Arguments About Hypnotising Chickens and Hamsters In Hoovers
A thought struck me today, and that thought was: ‘Is it even possible to win in a heated argument?’
I have worked with colleagues who love to debate and get quite heated in their arguments. The only problem is that I’ve never heard anyone actually win in a heated argument. This is because even if one person is clearly right, each person will dig their heals in deeper as the argument goes on. In fact, listening to people debate clearly shows that both parties are more convinced that they are right than before they actually started the argument.
Can you think of a time when you were absolutely right and you had evidence to prove it? This happened to me once when I said at a place where used to work at that I happened to find out that you can hypnotise a chicken by putting its beak on a line. Afterwhich, it is said that the chicken will freeze and not be able to move for some time. However, when I mentioned this, all of my office colleagues got together and decided that this had to be nonsense.
I found out that a few days later a few of the people who disagreed with me met up with another employee in the canteen from a different department, this person grew up on a farm and verified that hypnotising chickens by putting their beaks on a line was actually true, and that he and his brother when they were young had tried it with some success. Nobody mentioned that they had found out that my argument was actually correct of course, so I decided to bring it up. There was a hateful silence and a few narrowed eyes looking my way. Everyone hated me at that moment and the bad feeling didn’t disappear until a few days later.
So, even though I proved that I was correct, I hadn’t won the argument as what did I gain out of it? Absolutely nothing. Granted, some people would get a heightened sense of importance after proving others wrong, but it doesn’t do anything for me personally. It doesn’t float my boat at all. I just wounded my colleagues egos and created tension in the workplace.
I realised that I wasn’t entirely without fault in the argument, as I should have listened an d accepted that people couldn’t believe the chicken fact and moved on to talking about other subjects. Things are never black and white and instead are usually grey, as in it might be harder that it sounds to hypnotise chickens by putting their beaks on a line. I imagine it probably would be.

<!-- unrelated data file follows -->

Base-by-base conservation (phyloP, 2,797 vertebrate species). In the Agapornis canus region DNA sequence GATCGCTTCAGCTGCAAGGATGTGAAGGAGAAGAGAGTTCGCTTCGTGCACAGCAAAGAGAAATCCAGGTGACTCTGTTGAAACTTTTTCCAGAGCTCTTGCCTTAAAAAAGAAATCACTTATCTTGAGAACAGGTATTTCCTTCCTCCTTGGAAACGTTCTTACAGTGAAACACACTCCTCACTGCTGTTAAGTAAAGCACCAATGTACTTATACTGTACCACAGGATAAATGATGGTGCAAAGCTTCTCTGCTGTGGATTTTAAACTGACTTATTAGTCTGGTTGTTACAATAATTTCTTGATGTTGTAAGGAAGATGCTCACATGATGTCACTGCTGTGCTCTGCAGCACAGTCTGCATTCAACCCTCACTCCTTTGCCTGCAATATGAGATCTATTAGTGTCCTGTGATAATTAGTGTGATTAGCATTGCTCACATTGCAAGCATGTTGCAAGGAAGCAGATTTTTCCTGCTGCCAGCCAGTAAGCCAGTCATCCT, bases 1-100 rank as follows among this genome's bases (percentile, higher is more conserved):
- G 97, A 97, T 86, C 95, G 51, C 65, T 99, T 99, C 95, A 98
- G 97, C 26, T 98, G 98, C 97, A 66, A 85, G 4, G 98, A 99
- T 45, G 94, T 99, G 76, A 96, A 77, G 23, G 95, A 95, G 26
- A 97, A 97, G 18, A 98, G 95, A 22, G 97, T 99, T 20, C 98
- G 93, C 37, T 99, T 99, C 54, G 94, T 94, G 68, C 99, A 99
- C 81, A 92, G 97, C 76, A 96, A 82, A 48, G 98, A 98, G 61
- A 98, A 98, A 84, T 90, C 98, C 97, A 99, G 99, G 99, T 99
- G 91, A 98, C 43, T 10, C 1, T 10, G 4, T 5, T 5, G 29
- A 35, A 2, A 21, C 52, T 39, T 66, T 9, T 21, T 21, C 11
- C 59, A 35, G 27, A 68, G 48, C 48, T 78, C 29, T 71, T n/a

Where Do Birds Go To Die?
I made things worse in fact, because I remember being in conversation with the people working in the same office as me and remarking that I’d never seen a bird die. I’ve seen more dead human bodies than I have birds dropping dead and falling to the ground from telephone wires. Unless a bird is hit by a car or flies into a pain of glass, I can’t recall a time when I’ve seen a bird lying around after it’s died naturally. How many times have you said “Oh no there is a bird that has dropped dead in the garden again.” Not unless a cat has attacked it of course. Anyway, the whole office erupted with laughter and everyone rallied together and said that the question of “Where do birds go to die?” was the dumbest question they had ever heard.
This reaction seemed to vent their anger at me wounding everyone’s sense of pride by proving everyone wrong about the hypnotising chickens saga.
Now, I should have left it like that and laughed along with them, but I decided for a laugh to send the question off to a scientific magazine. I did this for a joke but the question was accepted and the topic was featured in the magazine. The explanation was that people just don’t notice birds dying and road sweepers and critters dispose of the dead birds pretty quickly.
I brought in the scientific magazine into work and assumed that people would find the fact that the question had been pondered upon by the scientific community hilariously funny. It had the opposite effect though; it made matters worse.
Hamster In The Hoover
The atmosphere in the office I was working at was made worse by my insistance to stand my ground and argue or validate points. The very next week I was ill and rang in sick. Then I found out that a few people in the office had sarcastically remarked that I hadn’t looked that ill the day before my sick leave. I was upset by this remark, understandably, but again I made the mistake of trying to ‘even theÂ books’ as it were in reply to this backstabbing . . .